Watermelon Mint Salad

Watermelon mint salad

Bite into a watermelon slice in August and... uf. It's the epitome of summer: sweet, juicy, refreshing. This salad is that and more. It has few ingredients, so get the best quality (and ripest) of each. Substitute as needed: no avocado oil? Use good quality olive oil. No mint? Dill works, and even basil for more of a savory salad.

Let's talk salt. Chemically speaking, all salt is pretty much the same (table salt has some additives, sea salt has traces of other good-for-you minerals). What really distinguishes them is the physical makeup. Plain table salt is uniform cubes, kosher salt are small pyramid-like flakes, and sea salt come in a variety of large flakes and shapes (look closely and you can spot the maldon flakes in the picture).

Maldon salt and other sea salts are ingredients by themselves, providing flavor, texture, visual appeal and color (from white to pink to black). Think of them as a finisher and part of the presentation: if you get a morsel in your bite, you are in for an interesting briny release and crunch. Maldon sea salt is especially texture, the large flakes give it a great texture which pairs perfectly with the moist watermelon. Grab a pinch and lightly crush between your fingers as you sprinkle on top. You can use this or any other sea salt.

For general cooking, I favor kosher salt: because of its irregular size it dissolves slowly and eases into your taste buds. Table salt on the other hand, with its many tiny salt cubes, attack them at the same time. You can use kosher salt in this dish if that's all you have - BUT - this is one where you should really go with sea salt. As for table salt... I can't remember the last time I used it, other than salting a glass for a cocktail.

In the salad, allow each ingredients to shine: don't over do the lime juice (ahem, Mexicans...), or the oil. I usually caveat the spice in recipes by explaining "I'm Mexican and love spice" but here the charred jalapeño is used in such a small amount I'd recommend leaving it as is.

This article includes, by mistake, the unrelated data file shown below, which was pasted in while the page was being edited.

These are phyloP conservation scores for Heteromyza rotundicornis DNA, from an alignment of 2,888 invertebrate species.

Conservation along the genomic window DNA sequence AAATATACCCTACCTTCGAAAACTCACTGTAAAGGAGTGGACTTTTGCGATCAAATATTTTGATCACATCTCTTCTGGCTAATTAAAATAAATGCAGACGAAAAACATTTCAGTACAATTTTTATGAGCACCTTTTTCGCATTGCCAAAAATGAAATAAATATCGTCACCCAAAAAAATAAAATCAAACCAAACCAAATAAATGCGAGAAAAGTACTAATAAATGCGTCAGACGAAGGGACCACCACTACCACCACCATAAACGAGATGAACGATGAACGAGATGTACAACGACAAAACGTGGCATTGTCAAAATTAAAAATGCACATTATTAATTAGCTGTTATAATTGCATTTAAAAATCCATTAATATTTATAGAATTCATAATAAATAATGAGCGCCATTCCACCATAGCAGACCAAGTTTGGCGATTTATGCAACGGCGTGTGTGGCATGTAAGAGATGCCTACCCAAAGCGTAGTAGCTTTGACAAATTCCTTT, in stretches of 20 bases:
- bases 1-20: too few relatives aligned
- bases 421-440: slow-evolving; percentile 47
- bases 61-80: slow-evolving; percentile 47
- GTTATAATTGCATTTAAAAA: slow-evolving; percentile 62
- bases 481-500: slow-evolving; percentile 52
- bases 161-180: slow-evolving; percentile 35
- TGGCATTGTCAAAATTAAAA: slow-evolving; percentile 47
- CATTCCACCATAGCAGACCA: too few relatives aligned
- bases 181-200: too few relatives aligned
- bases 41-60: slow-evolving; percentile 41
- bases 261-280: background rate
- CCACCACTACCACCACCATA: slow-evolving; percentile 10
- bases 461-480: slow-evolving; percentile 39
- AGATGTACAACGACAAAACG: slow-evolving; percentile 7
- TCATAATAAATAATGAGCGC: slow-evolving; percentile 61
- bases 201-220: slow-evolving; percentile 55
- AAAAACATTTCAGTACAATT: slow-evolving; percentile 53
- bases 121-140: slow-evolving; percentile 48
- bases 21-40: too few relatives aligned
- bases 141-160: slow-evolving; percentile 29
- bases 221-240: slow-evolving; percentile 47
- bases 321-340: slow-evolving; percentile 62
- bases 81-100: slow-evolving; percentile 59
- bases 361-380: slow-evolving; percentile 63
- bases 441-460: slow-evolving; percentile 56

Ingredients: 1 kilo (~2.3 lbs) watermelon, about 1/4 of a whole (seedless is easier) 1/2 medium sized lime (~1 whole small) 1 jalapeño pepper 1 tablespoon avocado oil, divided (sub good quality olive oil) bunch fresh mint leaves pinch maldon sea salt flakes

Heat a small pan over medium-high heat. Place whole jalapeño pepper and char lightly on each side (you will hear it sizzle). Take care it keeps a vibrant green color and only blackens a bit. You want to keep its crunch and structural integrity. If you over-toast it, it will become soft: it will still taste good but won't provide the desired texture (see image below). Remove from pan and set aside to cool.

As jalapeño toasts, cut watermelon cross-wise into 1/2 an inch slices. Remove peel and rind from each slice. Cut into uniform small cubes, removing seeds if needed. Set aside.

Divide watermelon into two plates. Squeeze lime on top of each, dividing evenly. If desired, grate some lime zest over plates.

Choose small mint leaves from the top of stems and place between watermelon cubes and around plate, between 10-15 per plate. If you only have large leaves, roll-up about 8 leaves into a "straw" (lengthwise) and cut them cross-wise into thin ribbons (called chiffonade). Divide evenly and sprinkle on top of watermelon on each plate.

Cut off top of cooled jalapeño, then split in 2 lengthwise, exposing inner veins and seeds. Carefully scrape them off. Cut jalapeño into small squares, and divide between plates.

Drizzle 1/2 tablespoon of oil over salad per plate. Take a pinch of sea salt and crush lightly as you sprinkle on top of each salad.

Serves 2 as a side

Slightly charred jalapeños

Charred jalapeño

Close up on salad

Watermelon Mint Salad, close up

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